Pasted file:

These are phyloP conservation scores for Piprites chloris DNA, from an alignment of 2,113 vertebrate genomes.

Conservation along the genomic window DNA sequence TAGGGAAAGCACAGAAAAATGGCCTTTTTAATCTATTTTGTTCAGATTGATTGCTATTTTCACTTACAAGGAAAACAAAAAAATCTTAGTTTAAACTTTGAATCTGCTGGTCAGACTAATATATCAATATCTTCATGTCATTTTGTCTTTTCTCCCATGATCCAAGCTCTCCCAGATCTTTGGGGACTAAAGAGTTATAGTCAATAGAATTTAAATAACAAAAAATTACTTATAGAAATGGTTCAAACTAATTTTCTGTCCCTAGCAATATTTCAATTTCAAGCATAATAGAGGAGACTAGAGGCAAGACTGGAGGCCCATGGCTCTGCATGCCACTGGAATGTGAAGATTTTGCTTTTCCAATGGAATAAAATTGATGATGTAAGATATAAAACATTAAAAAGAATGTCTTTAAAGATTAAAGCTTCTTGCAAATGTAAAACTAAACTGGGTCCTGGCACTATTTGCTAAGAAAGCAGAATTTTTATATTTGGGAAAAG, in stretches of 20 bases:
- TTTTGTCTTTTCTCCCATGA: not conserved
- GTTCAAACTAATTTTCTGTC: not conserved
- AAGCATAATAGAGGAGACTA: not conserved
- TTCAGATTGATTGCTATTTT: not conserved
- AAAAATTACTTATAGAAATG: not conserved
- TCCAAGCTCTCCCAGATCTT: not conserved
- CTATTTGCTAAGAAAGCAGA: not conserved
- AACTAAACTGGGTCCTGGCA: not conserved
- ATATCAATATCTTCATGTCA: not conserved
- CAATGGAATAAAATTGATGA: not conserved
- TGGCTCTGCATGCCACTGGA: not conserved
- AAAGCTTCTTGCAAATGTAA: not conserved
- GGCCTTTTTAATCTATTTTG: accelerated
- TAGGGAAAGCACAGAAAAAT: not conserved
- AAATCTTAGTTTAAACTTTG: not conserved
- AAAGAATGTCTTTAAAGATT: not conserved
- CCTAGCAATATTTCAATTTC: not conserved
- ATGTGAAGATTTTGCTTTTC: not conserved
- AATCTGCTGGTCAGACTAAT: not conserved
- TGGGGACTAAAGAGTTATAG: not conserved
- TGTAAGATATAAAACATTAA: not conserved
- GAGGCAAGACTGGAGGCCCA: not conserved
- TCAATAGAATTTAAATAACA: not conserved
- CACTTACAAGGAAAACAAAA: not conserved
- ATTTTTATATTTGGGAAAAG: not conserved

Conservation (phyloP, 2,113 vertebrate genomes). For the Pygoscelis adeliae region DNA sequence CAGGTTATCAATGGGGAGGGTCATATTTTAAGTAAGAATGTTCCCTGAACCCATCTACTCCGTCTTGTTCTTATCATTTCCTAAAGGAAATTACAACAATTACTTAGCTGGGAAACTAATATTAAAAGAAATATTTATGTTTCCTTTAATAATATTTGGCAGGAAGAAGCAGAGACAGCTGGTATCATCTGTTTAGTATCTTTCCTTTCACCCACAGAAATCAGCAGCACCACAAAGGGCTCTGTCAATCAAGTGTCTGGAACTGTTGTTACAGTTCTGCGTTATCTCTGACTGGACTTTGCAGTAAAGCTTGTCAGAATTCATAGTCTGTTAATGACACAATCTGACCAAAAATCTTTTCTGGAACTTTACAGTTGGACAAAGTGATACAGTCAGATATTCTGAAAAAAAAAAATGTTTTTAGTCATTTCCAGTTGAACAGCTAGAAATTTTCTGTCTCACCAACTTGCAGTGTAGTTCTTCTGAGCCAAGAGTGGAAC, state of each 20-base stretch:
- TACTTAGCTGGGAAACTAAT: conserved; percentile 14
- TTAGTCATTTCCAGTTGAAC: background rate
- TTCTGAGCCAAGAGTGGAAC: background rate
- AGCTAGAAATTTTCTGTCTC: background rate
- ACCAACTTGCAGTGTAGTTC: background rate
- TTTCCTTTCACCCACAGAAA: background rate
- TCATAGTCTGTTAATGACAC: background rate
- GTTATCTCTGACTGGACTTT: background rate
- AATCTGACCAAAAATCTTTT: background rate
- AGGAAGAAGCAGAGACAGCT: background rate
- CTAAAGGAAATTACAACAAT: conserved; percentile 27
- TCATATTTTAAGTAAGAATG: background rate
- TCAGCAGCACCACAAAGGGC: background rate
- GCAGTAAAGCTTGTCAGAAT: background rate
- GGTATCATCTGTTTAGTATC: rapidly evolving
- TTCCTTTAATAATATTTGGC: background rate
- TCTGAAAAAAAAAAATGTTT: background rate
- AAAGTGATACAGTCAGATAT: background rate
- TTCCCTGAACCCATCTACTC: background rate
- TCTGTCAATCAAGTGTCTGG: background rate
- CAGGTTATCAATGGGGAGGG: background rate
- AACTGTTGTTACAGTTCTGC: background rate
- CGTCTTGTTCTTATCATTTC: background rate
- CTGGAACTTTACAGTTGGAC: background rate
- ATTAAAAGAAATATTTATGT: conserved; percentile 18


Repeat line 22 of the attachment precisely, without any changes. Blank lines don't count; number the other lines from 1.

- TGGGGACTAAAGAGTTATAG: not conserved